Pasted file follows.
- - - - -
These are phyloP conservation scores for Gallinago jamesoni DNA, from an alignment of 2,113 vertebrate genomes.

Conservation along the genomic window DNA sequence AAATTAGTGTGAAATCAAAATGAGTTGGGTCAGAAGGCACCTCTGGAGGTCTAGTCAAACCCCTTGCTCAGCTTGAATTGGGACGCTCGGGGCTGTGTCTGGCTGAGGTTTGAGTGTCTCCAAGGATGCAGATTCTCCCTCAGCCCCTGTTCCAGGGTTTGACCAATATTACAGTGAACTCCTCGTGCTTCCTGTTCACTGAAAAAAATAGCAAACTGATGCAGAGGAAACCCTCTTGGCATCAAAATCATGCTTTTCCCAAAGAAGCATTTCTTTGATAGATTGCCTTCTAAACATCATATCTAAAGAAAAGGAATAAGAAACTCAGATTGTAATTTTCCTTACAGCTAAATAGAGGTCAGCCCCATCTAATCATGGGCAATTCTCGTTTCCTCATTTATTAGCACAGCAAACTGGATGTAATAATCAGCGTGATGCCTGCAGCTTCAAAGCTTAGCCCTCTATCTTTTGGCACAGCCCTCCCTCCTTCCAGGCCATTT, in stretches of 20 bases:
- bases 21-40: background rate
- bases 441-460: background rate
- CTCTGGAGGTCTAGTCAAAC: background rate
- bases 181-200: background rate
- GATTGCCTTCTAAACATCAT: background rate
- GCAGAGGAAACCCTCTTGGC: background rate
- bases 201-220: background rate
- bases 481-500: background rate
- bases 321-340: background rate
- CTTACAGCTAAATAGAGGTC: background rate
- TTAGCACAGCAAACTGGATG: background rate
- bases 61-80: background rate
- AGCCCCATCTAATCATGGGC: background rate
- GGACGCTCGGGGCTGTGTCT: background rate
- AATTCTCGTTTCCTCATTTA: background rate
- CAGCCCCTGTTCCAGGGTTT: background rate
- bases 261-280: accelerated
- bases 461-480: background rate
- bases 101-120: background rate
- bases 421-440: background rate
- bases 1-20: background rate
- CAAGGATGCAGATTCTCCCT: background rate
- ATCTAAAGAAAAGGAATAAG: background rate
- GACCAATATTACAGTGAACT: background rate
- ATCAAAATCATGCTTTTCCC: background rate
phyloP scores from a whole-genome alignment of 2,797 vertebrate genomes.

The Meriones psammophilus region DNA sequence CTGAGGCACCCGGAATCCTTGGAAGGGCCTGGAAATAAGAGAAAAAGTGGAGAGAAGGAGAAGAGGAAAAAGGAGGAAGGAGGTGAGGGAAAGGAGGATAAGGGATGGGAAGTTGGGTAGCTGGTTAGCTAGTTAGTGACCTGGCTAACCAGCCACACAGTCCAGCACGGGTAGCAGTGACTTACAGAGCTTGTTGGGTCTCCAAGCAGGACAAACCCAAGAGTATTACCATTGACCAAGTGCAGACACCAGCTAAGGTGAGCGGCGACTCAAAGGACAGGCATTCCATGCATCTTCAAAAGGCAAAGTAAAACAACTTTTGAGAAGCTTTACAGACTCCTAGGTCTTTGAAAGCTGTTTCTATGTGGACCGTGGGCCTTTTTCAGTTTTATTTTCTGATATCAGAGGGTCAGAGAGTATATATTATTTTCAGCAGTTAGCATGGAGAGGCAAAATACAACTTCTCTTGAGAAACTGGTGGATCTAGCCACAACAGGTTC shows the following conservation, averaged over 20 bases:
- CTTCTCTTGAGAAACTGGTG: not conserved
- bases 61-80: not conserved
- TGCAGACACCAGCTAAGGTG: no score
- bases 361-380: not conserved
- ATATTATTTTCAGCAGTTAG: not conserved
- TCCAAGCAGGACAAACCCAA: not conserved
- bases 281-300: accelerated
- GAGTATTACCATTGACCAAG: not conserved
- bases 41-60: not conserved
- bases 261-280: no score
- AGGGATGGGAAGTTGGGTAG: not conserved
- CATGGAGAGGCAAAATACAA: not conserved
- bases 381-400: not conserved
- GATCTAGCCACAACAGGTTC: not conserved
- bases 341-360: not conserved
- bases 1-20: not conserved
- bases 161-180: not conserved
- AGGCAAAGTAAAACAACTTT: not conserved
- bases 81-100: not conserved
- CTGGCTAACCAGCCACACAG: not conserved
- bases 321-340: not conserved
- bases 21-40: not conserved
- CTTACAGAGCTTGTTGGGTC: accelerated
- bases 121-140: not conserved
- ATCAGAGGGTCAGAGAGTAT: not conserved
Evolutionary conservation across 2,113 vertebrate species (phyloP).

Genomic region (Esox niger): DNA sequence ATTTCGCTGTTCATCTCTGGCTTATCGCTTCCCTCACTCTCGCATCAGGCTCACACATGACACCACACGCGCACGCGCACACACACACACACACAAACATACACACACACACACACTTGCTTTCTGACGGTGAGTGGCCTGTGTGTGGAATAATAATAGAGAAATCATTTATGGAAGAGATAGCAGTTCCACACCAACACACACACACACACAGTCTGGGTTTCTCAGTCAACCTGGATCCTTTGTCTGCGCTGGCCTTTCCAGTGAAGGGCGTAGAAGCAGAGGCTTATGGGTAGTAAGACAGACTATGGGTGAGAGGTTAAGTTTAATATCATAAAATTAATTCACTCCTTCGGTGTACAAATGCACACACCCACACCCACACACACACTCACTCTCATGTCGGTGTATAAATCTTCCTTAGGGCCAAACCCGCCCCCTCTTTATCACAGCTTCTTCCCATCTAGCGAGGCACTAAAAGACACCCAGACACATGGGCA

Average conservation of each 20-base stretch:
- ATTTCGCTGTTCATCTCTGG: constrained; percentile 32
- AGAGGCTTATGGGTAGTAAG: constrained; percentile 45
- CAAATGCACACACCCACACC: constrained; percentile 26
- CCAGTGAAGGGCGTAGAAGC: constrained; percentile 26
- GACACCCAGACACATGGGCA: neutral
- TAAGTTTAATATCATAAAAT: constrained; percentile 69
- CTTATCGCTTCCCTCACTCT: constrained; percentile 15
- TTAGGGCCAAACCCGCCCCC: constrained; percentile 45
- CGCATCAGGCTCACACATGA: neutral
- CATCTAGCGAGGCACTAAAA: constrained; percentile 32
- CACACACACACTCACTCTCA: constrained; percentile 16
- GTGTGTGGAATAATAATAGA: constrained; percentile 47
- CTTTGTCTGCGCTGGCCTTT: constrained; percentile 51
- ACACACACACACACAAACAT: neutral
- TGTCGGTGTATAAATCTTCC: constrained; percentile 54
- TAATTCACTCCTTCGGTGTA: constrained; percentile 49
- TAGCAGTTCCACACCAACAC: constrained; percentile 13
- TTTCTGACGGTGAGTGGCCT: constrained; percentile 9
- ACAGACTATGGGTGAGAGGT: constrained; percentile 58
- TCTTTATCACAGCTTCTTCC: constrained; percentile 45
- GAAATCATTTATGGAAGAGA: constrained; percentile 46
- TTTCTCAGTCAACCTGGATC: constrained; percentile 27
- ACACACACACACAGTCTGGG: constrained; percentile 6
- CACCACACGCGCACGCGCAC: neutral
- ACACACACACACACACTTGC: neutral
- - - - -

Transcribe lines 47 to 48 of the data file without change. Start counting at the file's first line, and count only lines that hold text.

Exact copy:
- AGGCAAAGTAAAACAACTTT: not conserved
- bases 81-100: not conserved